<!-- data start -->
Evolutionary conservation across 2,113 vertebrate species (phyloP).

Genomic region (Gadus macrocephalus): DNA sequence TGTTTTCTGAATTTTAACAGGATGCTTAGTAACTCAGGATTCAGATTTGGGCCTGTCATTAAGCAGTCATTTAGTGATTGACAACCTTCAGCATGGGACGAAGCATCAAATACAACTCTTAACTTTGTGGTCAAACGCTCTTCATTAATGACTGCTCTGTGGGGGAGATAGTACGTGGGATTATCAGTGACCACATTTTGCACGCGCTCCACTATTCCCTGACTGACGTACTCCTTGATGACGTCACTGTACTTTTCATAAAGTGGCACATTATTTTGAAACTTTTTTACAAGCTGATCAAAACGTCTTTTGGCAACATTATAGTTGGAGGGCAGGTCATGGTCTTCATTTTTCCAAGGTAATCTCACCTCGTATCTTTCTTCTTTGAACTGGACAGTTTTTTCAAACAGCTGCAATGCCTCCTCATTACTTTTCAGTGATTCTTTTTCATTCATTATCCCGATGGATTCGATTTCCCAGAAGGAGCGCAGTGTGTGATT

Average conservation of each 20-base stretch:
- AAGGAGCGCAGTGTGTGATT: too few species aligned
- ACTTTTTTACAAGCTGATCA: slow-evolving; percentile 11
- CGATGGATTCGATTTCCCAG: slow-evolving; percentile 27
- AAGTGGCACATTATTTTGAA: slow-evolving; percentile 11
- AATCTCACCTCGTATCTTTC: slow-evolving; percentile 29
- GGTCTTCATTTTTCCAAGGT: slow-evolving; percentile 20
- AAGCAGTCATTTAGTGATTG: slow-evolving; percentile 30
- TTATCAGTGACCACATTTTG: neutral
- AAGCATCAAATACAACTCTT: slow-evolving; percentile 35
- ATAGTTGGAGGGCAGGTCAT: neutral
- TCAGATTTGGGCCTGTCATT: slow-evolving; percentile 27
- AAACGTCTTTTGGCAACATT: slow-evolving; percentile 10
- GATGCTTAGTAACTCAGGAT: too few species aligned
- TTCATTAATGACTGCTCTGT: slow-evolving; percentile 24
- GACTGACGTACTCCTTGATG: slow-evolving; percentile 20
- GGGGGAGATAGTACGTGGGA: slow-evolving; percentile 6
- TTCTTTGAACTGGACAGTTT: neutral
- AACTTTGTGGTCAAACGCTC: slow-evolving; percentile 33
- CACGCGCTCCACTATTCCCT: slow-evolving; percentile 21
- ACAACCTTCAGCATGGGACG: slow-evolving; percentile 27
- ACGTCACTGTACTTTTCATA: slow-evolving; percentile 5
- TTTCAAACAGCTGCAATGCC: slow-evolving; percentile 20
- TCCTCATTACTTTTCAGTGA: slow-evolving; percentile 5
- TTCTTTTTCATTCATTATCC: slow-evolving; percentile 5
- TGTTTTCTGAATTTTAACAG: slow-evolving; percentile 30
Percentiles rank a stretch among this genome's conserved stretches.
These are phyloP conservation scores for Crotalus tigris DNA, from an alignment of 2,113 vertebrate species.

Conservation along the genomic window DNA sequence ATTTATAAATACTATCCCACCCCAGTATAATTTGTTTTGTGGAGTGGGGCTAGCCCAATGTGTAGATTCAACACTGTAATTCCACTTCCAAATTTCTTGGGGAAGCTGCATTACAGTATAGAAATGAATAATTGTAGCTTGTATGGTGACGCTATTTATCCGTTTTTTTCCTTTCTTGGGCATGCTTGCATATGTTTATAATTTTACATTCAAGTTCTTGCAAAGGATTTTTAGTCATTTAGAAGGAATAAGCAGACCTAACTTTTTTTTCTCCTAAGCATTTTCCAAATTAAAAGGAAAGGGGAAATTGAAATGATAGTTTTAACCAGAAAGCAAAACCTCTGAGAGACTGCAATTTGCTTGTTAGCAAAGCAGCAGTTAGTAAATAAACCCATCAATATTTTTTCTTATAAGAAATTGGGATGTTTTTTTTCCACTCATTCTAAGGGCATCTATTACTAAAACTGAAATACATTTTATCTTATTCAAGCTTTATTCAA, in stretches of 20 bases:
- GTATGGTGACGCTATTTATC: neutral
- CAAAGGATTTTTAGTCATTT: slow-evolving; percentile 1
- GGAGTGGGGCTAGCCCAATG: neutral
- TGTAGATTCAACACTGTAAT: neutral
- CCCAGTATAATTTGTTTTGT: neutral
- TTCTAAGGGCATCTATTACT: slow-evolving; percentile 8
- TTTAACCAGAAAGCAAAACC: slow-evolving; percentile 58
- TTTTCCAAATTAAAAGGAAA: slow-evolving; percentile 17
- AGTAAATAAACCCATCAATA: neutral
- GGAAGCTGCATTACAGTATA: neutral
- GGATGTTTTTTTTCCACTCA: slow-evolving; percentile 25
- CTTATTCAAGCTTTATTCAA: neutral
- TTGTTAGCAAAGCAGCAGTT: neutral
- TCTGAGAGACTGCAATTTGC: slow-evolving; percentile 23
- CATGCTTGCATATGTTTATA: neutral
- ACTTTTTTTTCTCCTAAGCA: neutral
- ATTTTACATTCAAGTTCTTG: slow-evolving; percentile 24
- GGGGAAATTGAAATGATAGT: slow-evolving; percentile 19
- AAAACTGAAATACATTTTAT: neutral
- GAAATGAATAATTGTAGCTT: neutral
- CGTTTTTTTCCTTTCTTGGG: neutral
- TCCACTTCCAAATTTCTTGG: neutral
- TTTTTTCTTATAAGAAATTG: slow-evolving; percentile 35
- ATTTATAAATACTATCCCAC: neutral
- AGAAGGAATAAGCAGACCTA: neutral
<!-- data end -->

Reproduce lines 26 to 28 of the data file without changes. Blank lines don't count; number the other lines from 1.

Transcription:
- TCCTCATTACTTTTCAGTGA: slow-evolving; percentile 5
- TTCTTTTTCATTCATTATCC: slow-evolving; percentile 5
- TGTTTTCTGAATTTTAACAG: slow-evolving; percentile 30